Twelve humanitarian aid agencies in Yemen have stopped their activities as of Monday night after attacks on their buildings in the town of Al-Dhalea, the organisations said in a statement.
The United Nations (UN) called the attack an “alarming escalation” amid media campaigns against aid organisations.
The majority of attacks occurred overnight Saturday. One more occurred on an unoccupied Oxfam office on Tuesday morning, the aid agencies said. Among the agencies hit overnight on Saturday by RPGs fired by unknown individuals were Oxfam and the International Rescue Committee (IRC).
The attacks, one on Saturday and the other on Tuesday, left one person wounded and damaged property.
The UN Humanitarian Affairs and Emergency Relief Coordinator Mark Lowcock said on Monday that the area where these organisations worked are resided by 217,000 people.
“I urge a thorough investigation, and I express my appreciation to the Government of Yemen for the work they have begun in this regard. I also remain gravely concerned by the continuation of media campaigns in parts of Yemen that spread rumours and incitement against aid operations,” Lowcock said in a statement.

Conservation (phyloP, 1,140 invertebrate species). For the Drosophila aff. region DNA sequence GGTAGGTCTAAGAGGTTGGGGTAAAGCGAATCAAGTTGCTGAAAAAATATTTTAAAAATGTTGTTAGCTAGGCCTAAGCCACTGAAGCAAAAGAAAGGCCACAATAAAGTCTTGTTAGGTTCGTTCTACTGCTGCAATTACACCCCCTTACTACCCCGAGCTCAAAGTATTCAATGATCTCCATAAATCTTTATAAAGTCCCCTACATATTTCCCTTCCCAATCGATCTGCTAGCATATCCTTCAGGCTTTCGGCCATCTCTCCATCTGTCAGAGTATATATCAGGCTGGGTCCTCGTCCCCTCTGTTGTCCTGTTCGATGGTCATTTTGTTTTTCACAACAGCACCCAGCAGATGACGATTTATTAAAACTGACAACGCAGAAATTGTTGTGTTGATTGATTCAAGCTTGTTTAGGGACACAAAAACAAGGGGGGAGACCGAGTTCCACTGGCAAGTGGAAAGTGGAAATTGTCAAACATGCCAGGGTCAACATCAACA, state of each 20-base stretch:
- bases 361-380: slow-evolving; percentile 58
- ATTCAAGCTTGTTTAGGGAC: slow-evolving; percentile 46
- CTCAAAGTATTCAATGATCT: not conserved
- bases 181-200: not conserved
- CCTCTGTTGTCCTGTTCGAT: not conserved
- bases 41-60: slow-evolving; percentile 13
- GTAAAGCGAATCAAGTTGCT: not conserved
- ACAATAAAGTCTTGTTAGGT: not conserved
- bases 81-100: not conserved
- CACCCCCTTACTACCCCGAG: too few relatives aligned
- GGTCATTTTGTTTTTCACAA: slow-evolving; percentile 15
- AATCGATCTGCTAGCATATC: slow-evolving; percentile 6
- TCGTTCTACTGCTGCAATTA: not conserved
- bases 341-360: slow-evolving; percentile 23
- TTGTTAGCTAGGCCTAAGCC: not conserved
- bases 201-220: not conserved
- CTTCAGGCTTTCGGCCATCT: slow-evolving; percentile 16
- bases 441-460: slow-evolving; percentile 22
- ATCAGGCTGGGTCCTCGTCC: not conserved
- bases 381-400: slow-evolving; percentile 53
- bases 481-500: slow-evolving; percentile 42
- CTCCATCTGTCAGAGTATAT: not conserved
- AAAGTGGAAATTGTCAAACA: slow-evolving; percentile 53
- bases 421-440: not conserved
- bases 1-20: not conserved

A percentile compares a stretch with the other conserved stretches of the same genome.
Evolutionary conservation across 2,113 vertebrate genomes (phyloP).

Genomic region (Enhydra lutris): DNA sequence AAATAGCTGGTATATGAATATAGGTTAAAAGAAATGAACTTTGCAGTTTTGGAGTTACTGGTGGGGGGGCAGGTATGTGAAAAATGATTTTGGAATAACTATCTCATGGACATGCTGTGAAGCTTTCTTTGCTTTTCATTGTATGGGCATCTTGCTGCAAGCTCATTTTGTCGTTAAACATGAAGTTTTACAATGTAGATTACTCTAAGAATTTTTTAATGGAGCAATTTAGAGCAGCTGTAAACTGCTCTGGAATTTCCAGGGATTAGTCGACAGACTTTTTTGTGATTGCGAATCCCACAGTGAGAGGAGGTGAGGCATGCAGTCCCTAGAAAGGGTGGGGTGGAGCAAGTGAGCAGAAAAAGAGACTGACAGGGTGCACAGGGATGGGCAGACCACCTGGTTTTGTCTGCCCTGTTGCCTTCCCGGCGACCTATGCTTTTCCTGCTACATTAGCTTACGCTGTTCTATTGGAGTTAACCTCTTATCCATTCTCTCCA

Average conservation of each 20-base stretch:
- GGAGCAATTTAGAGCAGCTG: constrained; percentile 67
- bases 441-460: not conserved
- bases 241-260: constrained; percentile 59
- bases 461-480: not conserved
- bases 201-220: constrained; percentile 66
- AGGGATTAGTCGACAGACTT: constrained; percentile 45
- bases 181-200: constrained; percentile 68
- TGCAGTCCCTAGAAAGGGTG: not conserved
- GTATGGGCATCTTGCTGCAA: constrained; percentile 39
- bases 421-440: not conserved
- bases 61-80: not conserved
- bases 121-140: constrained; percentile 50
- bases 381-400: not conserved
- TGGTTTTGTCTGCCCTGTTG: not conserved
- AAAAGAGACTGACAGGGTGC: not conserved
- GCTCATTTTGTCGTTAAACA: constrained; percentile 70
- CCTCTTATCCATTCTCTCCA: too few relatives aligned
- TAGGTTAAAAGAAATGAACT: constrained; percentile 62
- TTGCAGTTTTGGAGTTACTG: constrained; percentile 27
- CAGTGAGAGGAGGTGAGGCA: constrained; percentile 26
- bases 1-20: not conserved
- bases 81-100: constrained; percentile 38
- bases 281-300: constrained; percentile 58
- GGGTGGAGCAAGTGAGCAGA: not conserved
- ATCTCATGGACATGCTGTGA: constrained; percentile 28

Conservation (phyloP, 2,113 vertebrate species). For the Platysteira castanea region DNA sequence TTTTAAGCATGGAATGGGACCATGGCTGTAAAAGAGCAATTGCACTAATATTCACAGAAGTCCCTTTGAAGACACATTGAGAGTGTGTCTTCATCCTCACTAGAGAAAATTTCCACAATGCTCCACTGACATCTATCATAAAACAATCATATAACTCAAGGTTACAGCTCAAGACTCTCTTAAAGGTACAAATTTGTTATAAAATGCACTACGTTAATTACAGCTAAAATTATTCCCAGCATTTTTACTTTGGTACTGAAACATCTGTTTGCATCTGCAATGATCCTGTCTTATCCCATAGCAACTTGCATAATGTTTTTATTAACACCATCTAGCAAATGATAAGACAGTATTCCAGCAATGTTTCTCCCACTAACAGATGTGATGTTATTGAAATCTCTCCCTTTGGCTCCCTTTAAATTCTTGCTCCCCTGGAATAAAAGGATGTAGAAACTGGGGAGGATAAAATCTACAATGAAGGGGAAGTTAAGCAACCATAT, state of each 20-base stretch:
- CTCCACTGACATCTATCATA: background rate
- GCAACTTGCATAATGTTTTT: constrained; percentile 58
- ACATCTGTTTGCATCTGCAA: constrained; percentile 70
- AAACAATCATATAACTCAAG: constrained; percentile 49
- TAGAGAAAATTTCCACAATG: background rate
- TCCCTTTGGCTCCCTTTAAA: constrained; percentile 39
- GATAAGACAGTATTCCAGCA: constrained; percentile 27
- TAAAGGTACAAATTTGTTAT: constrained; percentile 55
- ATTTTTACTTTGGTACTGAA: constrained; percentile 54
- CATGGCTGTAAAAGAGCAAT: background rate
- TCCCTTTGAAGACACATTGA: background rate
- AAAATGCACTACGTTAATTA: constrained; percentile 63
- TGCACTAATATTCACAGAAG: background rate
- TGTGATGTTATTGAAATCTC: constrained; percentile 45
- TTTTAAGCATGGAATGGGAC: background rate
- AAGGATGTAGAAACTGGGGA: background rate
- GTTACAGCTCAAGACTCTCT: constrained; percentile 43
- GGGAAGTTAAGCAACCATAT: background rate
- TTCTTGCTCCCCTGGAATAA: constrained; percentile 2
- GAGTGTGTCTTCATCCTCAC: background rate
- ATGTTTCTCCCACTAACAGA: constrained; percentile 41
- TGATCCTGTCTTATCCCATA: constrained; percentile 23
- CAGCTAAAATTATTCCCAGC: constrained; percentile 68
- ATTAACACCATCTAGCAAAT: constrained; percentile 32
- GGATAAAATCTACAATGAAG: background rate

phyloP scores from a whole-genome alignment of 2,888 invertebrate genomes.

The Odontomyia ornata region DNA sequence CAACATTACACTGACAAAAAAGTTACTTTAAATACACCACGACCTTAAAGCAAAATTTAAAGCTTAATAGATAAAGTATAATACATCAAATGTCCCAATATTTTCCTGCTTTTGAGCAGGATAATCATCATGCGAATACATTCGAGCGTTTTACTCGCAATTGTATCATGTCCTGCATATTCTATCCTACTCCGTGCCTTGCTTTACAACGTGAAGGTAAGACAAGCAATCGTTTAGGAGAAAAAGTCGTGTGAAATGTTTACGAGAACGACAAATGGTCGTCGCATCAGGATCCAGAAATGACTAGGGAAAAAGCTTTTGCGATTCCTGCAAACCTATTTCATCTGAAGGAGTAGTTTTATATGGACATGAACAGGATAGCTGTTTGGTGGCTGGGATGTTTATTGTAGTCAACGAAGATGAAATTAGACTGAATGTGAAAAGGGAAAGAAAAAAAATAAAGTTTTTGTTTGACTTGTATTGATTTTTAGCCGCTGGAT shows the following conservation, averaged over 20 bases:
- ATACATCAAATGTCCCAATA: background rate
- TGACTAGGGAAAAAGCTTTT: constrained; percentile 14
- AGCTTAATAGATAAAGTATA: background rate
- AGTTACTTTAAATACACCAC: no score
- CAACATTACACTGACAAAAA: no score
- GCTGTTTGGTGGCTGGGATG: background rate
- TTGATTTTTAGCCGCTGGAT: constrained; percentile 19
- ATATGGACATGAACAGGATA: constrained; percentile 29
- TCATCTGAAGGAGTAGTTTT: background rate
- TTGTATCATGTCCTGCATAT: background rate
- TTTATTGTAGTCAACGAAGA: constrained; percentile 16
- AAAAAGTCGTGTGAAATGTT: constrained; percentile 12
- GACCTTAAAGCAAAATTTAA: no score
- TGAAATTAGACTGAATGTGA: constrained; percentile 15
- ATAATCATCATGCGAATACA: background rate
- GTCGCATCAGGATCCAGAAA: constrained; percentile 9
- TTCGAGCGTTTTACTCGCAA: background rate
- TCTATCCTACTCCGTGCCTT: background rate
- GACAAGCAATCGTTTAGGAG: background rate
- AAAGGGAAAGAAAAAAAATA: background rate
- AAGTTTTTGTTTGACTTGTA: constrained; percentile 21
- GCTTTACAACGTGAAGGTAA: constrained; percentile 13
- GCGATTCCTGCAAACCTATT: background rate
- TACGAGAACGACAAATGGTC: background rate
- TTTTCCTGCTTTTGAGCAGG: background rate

Oxfam said their office was hit by two RPGs on Saturday, but with no injuries reported. Tuesday’s attack used an IED, the organisation added.
IRC said its office and a women’s centre were hit by RPGs on Saturday, injuring one security guard. “Aid workers are not a target. Those who will suffer the most are innocent Yemenis who benefit from IRC’s … work,” IRC said.
“These events represent an alarming escalation in the risks faced by humanitarian workers in Yemen. Twelve organisations have now been forced to suspend aid programmes in Al-Dhalea, which will affect 217,000 local residents. Several organisations are working with local staff to ensure that the most essential activities can continue,” he said.
For five years, Yemen has suffered a civil war with several international players supporting conflicting sides of militants. The conflict escalated in 2015 since the Iran-aligned Houthi movement ousted President Abd Rabu Mansour Hadi’s government. The coup drew military intervention in 2015 by a Saudi-led coalition trying to restore Hadi’s internationally recognized government.
The southwestern province of Al-Dhalea lies in the road linking the southern port of Aden, which is controlled by Hadi’s government, to the Houthi-controlled capital, Sanaa.
Yemen’s war has killed thousands and pushed millions to the brink of famine. Around 80% of the population needs humanitarian assistance, according to UN reports.
Humanitarians reach more than 12 million people across the country each month, the UN added in a statement, explaining that they rely on the authorities to ensure they can operate in safe conditions.